In the 110th Congress, I have worked to pass a number of bills that address the growing mortgage crisis.
H.R. 1852, the Expanding American Homeownership Act. This bill would allow the Federal Housing Administration (FHA) to better respond to recent changes in the mortgage market by raising loan limits in high-cost areas and enabling the FHA to use risk-based pricing to more effectively reach underserved borrowers. Additionally, I supported an amendment to the bill, which will raise FHA loan limits nationwide and allow increased flexibility for the Department of Housing and Urban Development in applying this limit.
H.R. 3915, the Mortgage Reform and Anti-Predatory Lending Act. This comprehensive anti-predatory lending legislation curbs the overly risky lending practices responsible for the current instability in the subprime mortgage market. H.R. 3915 institutes strong consumer protection standards, requires mortgage lenders to ensure that borrowers are able to repay loans, and prohibits predatory lending practices that steer homebuyers into unaffordable loan products.
H.R. 1427, the Federal Housing Finance Reform Act of 2007. H.R. 1427 would establish a new independent agency to oversee Fannie Mae and Freddie Mac – both of which are government-sponsored enterprises (GSEs) responsible for lending to banks, usually to fund home loans. This bill would require the GSEs to contribute to an affordable housing fund to support home ownership among low-income families, to increase investment in housing in economically distressed areas, and to increase and preserve the supply of rental and owner-occupied housing.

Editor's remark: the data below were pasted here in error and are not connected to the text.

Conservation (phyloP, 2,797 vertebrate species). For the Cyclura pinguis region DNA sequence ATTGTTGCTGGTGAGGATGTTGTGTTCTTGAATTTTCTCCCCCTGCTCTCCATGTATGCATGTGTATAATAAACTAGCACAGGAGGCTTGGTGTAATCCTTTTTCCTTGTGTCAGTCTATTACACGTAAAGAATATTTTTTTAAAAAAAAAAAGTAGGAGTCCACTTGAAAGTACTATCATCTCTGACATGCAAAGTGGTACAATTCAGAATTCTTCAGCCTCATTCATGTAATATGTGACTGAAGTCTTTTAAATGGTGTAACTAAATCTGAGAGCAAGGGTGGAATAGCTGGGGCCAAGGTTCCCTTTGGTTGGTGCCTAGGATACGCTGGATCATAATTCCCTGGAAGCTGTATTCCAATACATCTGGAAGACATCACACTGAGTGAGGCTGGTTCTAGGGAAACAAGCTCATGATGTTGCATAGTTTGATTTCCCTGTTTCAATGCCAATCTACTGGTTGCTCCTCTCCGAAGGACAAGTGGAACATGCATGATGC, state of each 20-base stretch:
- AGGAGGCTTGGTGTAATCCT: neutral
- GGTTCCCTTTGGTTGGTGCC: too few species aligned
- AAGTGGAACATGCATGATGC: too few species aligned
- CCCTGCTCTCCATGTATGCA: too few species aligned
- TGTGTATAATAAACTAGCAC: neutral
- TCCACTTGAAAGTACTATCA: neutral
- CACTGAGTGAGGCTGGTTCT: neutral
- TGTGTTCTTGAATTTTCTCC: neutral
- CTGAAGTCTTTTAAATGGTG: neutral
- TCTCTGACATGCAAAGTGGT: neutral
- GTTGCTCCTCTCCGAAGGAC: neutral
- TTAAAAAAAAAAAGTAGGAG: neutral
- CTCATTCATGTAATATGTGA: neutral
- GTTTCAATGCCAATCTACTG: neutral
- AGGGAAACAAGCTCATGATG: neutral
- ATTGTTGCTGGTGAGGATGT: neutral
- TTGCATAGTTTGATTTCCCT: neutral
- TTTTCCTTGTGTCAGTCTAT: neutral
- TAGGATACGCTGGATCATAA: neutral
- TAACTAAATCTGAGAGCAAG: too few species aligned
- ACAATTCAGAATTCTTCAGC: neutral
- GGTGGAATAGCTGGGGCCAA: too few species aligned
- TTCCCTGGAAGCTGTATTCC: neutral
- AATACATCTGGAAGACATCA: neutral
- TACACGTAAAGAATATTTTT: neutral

H.R. 3648, the Mortgage Forgiveness Debt Relief Act of 2007. With many homeowners finding it difficult to meet their debt burdens, some lenders are discharging mortgage indebtedness. H.R. 3648 would exclude discharged debt from taxable income in order to ease financial strain on overstretched owners.
It is critically important for Congress to rise to the moment and help Americans in times of financial uncertainty, and I was proud to vote for these bills, all of which passed in the House of Representatives. Like you, I maintain concern over proposals for wholesale bailouts in the subprime mortgage industry. While I support programs that protect and educate homebuyers, I believe that Congress must have a better understanding of the mortgage industry’s current financial position before we move to provide millions in subsidies.
Correspondence from constituents like you is essential to my work in Congress, and I hope that you will continue to inform me of your concerns. I value your input as I work to shape national policies to reflect the views of California’s 10th District. To keep abreast of my work, please visit my website http://www.house.gov/tauscher to sign up for my newsletter, e-tauscher. If I can be of further assistance, please feel free to contact my office at 925-932-8899 or 202-225-1880.
Please do not support the efforts to bail out subprime borrowers with my tax dollars. As a responsible citizen, I do not feel it is right for you to ask me to pay for other peoples’ financial mistakes, especially since a bailout encourages sleazy lenders to keep on making predatory loans, with the assumption that taxpayers are on the hook.
I appreciate the goal of helping people to have access to housing, but the proposed subprime bailout will only reward people who acted irresponsibly, and it will punish people who work hard and diligently manage their finances by not buying houses which they cannot afford.
The housing market has begun a process of correction. This is necessary in order to keep housing affordable in the long-term. Let the market correct so we can achieve stability again, and people are able to save and afford the house of their dreams over time. That really is the true American Dream.